#Hofest: Hofesh Shechter in London
Come autumn, London will be infused with the idiosyncratic stylings of the Israeli dance maker, a month long cultural invasion branded as #Hofest. In a multi-form mix that includes Shechter’s directorial debut on an opera and a rock-gig version of Political Mother at Brixton Academy, this evening of mainly new works will be much anticipated.
The Barbarians trilogy promises to explore the passion, intimacy and banality of love - a wide scope Shechter is more than capable of pursuing. He told the Guardian its target audience is men in their 40s going through a midlife crisis. That theme will be a more than subtle presence if first work the Barbarians in Love, which premiered at Sadler’s Wells earlier this year, is anything to go by.
Hofesh Shechter: Barbarians in Love
While the music, baroque settings by Francois Couperin spliced with electronic sound, is unlike the choreographer’s normal choice of pounding rhythms, the movement remains Shechteresque. The troupe of mainly French and British Hofesh Shechter Company dancers, who all embody his style perfectly, stomp and shuffle, striking huge, proud arcs with their arms then twitching back into low, angry shapes. Lee Curran, who lit the radical Political Mother, cloaks them in a murky haze, before casting them suddenly into blinding white light.
Woven into the whole is an interview between the chill, Siri-like voice of Natascha McElhone and Shechter himself, who rambles about innocence and the search for love before, in a peak of creative self-indulgence, confessing to adultery.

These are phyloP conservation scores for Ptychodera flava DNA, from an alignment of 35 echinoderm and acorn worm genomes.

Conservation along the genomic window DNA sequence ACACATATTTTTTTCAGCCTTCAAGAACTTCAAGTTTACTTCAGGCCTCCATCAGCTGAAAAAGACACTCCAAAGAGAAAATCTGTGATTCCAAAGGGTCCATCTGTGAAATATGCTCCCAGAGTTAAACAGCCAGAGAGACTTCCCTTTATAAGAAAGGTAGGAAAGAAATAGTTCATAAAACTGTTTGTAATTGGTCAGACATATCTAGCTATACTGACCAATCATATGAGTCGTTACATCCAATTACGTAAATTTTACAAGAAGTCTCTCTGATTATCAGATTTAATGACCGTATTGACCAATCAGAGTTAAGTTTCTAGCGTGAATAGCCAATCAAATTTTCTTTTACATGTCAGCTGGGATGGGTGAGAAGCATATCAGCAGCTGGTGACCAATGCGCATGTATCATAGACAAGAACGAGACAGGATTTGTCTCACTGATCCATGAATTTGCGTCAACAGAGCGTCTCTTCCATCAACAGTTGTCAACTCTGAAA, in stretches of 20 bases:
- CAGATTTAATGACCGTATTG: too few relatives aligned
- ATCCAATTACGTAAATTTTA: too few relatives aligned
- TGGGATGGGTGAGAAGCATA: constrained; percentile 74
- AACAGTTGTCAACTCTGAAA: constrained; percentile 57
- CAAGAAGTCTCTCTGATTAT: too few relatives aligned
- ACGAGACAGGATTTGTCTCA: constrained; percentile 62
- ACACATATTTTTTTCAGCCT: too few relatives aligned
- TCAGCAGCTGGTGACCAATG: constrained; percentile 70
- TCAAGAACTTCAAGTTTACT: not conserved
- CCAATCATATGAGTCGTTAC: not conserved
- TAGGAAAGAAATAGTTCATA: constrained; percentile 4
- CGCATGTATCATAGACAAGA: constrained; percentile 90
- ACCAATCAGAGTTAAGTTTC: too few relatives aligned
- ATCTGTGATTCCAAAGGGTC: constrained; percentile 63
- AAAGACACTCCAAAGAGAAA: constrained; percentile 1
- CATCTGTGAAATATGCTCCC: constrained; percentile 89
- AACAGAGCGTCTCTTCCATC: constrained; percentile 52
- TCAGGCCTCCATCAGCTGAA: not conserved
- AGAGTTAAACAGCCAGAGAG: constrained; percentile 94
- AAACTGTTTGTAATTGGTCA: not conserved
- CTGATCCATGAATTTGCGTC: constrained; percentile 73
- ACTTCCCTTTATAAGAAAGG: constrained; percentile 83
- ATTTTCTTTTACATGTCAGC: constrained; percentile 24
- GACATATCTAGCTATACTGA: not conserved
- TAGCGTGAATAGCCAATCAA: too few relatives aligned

Parts two and three of the Barbarians trilogy
The remaining two parts of the trilogy premiered on the 3 July in Berlin. Group piece tHE bAD promises to be a dark and grungy affair. Testing the limits of his dancers and the conditions of his own creativity, Shechter and team produced this piece almost entirely nocturnally - sleeping through the day and working through the dark hours.
The piece will have a more urban feel, fuelled by its dubstep-flayed soundtrack. Shechter, who studied percussion alongside dance and played drums in rock band The Human Beings, rarely does without a thumping bass line.
Finally the choreographer offers a ‘quirky duet’. Unusual for a creator who professes his love of the dance studio’s social qualities and who floods the stage with a sense of crowd and conflict, such small numbers may concentrate his intensity. Given that the duet will include Bruno Guillore, assistant artistic director and a dancer of considerable charisma, it will certainly be worth watching.
Rehearsing with the young corps of the Royal Ballet for 2015’s Untouchable, Shechter coaxed them on with the phrase ‘It’s always war.’ An apt comment for that battle-driven piece, and a useful key to his work, which often explores the Jewish condition under conflict, and the simultaneous experience of revolt and submission.
There are many reasons Hofesh Shechter is a star of contemporary choreography. To see them in evidence, book Barbarians.
|What||Barbarians, Hofesh Shechter: Sadler’s Wells|
|Where||Sadler's Wells, Rosebery Avenue, London, EC1R 4TN | MAP|
|Nearest tube||Angel (underground)|
18 Sep 15 – 25 Sep 15, 7:30 PM – 10:00 PM
|Website||Click here to book via the Sadler's Wells website|